Mega Man creator Keiji Inafune explains why the Xbox 360 failed in Japan
King though the Xbox 360 may be among the current-gen consoles (arguably speaking) here in North America, the console has pretty much bombed in Japan. Since its 2005 launch in the country, the console has sold less than two million units, leading many retailers to stop selling it and its games. Hardly a surprise, since Microsoft has never achieved a strong Japanese presence with its consoles (check out this good-if-lengthy article about the first Xbox).
The whole situation was the subject of a conversation between IGN and Keiji Inafune, the creator of Mega Man and the upcoming PS Vita game Soul Sacrifice. “I love PlayStation, but I also enjoy Xbox and I think it’s not a bad console personally,” he said. “I understand Japanese users don’t prefer Xbox 360, but if I was asked why, I wouldn’t be able to put a finger on it.”
One possible reason that the Xbox 360 failed, Inafune pondered, was “because PlayStation is a domestic brand in Japan. As a Japanese [person], I think it’s only natural you feel closer or attached more to domestic products and I find myself being that way too. When you see two products with similar features and one is from your own country and the other is from foreign countries, it’s easy to pick the one from your own country.”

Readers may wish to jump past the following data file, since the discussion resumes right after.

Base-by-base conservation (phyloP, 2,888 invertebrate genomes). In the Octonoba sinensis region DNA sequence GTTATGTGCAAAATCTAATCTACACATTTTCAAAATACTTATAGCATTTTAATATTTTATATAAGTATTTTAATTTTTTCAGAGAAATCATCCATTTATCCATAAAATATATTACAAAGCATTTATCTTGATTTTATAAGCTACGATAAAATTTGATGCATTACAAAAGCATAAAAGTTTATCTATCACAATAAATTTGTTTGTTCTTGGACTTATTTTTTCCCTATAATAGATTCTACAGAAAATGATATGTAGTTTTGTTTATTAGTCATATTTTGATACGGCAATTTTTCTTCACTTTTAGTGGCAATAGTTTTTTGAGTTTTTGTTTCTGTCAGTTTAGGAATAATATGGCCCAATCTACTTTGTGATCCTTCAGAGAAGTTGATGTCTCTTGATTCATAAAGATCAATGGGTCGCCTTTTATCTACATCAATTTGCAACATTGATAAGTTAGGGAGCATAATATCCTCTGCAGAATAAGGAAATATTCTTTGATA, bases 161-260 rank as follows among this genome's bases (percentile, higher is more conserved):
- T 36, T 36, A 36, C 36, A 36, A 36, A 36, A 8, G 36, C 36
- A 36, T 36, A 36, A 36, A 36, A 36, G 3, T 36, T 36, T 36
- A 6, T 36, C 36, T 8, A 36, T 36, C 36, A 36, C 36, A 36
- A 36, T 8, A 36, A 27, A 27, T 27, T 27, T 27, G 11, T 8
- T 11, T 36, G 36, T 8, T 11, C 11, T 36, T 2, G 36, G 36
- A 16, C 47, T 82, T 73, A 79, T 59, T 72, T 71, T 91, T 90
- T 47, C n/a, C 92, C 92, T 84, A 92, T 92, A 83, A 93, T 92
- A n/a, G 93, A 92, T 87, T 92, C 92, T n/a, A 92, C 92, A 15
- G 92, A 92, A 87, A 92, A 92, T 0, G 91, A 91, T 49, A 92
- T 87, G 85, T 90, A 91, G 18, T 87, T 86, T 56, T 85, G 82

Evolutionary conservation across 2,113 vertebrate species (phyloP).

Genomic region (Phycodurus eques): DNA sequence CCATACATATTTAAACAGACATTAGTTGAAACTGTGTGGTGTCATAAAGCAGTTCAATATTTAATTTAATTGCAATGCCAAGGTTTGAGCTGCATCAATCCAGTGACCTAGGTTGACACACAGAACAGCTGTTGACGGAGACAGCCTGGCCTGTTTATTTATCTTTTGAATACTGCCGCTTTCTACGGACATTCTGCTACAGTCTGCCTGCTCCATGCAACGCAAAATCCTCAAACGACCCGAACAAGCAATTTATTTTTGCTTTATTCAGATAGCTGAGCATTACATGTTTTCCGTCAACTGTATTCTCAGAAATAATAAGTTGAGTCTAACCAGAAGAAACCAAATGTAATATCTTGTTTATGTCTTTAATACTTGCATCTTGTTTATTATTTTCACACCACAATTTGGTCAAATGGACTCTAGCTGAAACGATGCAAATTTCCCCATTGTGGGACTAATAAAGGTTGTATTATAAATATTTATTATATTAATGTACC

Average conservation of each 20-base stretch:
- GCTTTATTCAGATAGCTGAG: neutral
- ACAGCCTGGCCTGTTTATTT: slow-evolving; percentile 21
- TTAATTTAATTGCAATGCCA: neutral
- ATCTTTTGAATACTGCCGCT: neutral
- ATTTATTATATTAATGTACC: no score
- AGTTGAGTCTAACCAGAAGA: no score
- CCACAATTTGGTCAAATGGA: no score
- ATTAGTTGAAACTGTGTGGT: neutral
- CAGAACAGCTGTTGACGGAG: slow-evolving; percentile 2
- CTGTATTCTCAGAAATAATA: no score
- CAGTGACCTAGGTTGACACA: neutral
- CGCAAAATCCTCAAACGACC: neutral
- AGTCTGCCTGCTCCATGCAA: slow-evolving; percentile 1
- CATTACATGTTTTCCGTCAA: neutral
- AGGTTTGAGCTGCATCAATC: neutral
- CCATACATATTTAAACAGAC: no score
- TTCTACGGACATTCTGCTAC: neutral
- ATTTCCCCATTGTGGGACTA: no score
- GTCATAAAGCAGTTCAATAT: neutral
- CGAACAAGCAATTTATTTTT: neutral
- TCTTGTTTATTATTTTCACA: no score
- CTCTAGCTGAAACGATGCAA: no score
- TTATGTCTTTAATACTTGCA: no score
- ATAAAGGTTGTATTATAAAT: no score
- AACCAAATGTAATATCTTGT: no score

“From this perspective,” Inafune concluded, “Xbox is made by Microsoft in the US, so it’s not a domestic product. It’s only natural that you want to support your domestic products. If there were more Xbox-exclusive games out there, things may have been different, but usually a title is developed for multiple platforms so that’s not the case.”
With the Xbox situation in Japan being what it is, it raises questions about the possibility of the Xbox 360’s successor (currently known as Durango) being released in Japan. With both of its previous consoles flopping in the face of competition from Sony and Nintendo, will Microsoft even care to try a third time?
Speculate on the possibilities in the comment box below.
A writer, journalist, and aspiring storyteller, Peter Grimm has been gaming since the days of the Nintendo 64, and reporting on the goings-on in the World of Gaming since late 2011. His base of writing operations is located within the void between Here and There, or so he would have you think.
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